‘Twins’ is how you might describe the threats of the on-going pandemic and climate change- they are two very similar challenges: there were early signs and we knew they were coming. Yet, we’ve not taken the problem seriously enough until it’s too late. But could the current pandemic offer hope for the climate change crisis?
With the pandemic forcing many factories to shut and halting travel to a stop, greenhouse gas emissions have seen a rather incredible drop. In fact, the world could see a 5% decrease in carbon dioxide emissions this year- the biggest fall in carbon emissions since World War II
(1). At first glance, this seems encouraging, considering that emissions must fall by 7.6% annually in order to limit the increase of global temperatures to 1.5C, as per the Paris Agreement.
The bad news is that it’s probably a temporary illusion. As experts have pointed out, emissions tend to fall when economies are hit: for example, the 2008 financial crisis led to a 3% drop in emissions
(2). But as economies recover, emissions tend to follow suit. We’re already seeing this pattern in some countries- China reportedly saw a stunning 25% drop in carbon emissions as the pandemic shut factories down earlier this year, but these have since returned to normal levels.
The Fate of Climate Change
There are plenty of other opportunities- and risks- that the pandemic offers for climate change. On the investment side, low oil prices and a suffering oil industry, as a result of the plunging demand and price war, could present a valuable opportunity for growing investment into renewable energy (3). Meanwhile, ESG stocks have been outperforming other stocks during the crisis, building an ever more convincing case for sustainable investment, which focuses on environmental, social and governance (ESG) factors (4).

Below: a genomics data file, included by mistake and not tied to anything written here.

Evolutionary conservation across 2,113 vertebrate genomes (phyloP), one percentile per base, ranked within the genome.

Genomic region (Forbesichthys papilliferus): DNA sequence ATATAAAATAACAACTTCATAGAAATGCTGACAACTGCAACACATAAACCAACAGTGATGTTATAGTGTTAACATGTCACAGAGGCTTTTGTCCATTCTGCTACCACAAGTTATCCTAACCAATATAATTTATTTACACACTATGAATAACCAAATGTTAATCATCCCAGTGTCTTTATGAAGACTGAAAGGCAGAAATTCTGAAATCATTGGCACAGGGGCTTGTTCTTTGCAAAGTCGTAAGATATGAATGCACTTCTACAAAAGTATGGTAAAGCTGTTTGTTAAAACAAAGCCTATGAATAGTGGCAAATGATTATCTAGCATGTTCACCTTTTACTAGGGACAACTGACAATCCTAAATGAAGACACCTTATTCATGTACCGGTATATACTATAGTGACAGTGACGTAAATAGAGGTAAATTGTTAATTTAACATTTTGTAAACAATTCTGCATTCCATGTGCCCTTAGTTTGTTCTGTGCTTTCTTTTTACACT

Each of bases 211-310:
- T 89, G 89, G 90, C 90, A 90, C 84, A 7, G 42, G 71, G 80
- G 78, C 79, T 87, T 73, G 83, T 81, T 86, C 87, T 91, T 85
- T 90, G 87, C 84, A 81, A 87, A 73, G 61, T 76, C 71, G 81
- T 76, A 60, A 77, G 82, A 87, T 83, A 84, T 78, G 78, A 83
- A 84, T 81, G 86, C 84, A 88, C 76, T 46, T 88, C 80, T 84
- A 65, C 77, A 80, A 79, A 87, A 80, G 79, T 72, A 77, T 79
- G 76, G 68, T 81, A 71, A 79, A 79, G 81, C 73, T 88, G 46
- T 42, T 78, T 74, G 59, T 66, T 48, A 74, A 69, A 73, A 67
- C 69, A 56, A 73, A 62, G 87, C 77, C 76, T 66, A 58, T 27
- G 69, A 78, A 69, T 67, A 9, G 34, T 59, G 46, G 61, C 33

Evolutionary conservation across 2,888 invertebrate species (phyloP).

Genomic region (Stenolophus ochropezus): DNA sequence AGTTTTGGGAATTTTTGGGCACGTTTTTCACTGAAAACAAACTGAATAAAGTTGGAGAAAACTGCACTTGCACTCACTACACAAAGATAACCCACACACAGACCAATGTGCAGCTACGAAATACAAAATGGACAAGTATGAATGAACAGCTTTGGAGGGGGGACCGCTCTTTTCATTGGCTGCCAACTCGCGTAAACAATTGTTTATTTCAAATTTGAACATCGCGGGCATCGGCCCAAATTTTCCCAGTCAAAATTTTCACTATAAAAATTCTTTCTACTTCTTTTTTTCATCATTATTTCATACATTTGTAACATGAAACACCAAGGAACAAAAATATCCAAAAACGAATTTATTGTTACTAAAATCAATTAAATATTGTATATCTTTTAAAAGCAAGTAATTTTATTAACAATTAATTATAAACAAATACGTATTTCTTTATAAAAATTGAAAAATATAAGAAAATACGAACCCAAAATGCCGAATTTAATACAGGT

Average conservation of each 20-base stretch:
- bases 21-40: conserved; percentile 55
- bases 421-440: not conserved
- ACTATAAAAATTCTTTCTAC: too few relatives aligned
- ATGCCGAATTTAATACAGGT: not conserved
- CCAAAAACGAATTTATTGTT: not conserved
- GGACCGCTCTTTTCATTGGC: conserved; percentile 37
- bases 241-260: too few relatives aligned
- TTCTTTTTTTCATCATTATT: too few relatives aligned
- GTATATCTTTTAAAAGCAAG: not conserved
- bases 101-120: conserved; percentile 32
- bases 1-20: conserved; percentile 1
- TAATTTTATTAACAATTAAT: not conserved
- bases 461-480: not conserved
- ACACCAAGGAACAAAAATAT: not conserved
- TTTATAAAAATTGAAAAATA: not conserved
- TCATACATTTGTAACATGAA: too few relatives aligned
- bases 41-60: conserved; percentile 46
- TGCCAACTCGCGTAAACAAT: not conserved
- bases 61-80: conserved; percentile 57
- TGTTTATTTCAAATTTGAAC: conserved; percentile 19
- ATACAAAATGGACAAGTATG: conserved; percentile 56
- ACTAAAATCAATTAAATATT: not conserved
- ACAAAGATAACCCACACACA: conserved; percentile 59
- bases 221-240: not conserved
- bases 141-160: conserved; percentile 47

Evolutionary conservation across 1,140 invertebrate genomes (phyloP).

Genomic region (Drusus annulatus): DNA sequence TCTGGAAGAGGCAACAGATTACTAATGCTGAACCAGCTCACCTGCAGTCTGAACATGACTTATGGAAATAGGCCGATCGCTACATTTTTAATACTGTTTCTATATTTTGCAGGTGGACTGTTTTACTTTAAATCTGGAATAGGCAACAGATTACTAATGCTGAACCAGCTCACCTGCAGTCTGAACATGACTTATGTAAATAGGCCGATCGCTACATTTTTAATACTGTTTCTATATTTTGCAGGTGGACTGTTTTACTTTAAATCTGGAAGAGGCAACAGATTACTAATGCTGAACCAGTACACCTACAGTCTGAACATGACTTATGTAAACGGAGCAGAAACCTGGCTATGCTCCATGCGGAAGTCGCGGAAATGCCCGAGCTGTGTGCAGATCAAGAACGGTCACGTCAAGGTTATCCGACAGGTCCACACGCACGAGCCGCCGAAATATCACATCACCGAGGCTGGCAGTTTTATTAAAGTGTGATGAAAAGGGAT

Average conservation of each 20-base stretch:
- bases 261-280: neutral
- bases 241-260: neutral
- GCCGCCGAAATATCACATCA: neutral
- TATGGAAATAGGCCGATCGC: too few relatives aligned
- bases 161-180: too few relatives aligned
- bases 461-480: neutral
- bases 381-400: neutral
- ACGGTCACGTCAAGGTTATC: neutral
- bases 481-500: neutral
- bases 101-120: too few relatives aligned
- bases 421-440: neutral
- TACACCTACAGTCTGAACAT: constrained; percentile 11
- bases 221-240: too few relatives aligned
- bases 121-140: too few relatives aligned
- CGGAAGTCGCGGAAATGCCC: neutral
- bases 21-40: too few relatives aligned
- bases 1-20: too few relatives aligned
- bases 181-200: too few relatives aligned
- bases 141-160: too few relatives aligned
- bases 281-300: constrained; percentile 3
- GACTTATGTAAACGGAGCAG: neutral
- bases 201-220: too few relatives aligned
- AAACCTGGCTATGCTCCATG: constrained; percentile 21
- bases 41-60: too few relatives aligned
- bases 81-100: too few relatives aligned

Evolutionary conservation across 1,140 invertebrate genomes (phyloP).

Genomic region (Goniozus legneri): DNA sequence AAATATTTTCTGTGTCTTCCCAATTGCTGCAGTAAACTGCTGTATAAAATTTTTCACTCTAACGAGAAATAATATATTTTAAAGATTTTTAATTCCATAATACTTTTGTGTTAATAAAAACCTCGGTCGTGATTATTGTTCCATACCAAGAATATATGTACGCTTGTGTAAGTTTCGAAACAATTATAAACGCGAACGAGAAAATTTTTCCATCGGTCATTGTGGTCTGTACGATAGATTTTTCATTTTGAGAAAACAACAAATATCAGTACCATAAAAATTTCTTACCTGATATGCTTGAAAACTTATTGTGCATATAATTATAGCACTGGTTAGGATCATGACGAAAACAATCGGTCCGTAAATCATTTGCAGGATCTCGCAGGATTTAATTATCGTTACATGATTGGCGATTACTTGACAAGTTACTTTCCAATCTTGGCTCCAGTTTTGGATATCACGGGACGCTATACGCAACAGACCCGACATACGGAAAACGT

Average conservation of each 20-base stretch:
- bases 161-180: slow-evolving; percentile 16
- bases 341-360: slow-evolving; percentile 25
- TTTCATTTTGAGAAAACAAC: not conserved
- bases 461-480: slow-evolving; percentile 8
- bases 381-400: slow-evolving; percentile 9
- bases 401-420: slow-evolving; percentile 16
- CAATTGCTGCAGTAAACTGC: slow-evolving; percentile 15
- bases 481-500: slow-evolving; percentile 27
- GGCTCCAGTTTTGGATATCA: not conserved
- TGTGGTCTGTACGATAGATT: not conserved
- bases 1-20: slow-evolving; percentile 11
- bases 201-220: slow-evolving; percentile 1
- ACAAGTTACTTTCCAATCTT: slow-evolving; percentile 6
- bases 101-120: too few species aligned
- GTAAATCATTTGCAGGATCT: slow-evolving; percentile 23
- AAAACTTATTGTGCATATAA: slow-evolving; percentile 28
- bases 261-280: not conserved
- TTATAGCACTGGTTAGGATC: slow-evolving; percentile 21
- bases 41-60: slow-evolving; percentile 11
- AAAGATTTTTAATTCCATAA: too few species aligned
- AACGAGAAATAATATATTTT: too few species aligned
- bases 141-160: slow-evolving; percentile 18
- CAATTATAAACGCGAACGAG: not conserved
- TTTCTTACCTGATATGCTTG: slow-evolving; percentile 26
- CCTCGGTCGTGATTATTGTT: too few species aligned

Post-pandemic, there are growing concerns that climate change may end up taking a backseat as governments focus on reviving economies. While some governments have not yet addressed this, several countries in the EU have already announced that their economic recovery plans will go in line with the European Green Deal (5). Although specific details are still lacking, it is an encouraging sign that climate change could remain a priority alongside economic recovery.
The short answer is that the pandemic’s impact on climate change remains unclear. What is obvious is that the type of drastic action we’ve taken to combat COVID-19 is desperately needed for the fight against climate change. But we mustn’t leave it till too late. As economies crash and global politics spiral into an ugly blame game, we must remember that what will ultimately suffer is human life- and our irreplaceable wildlife, too.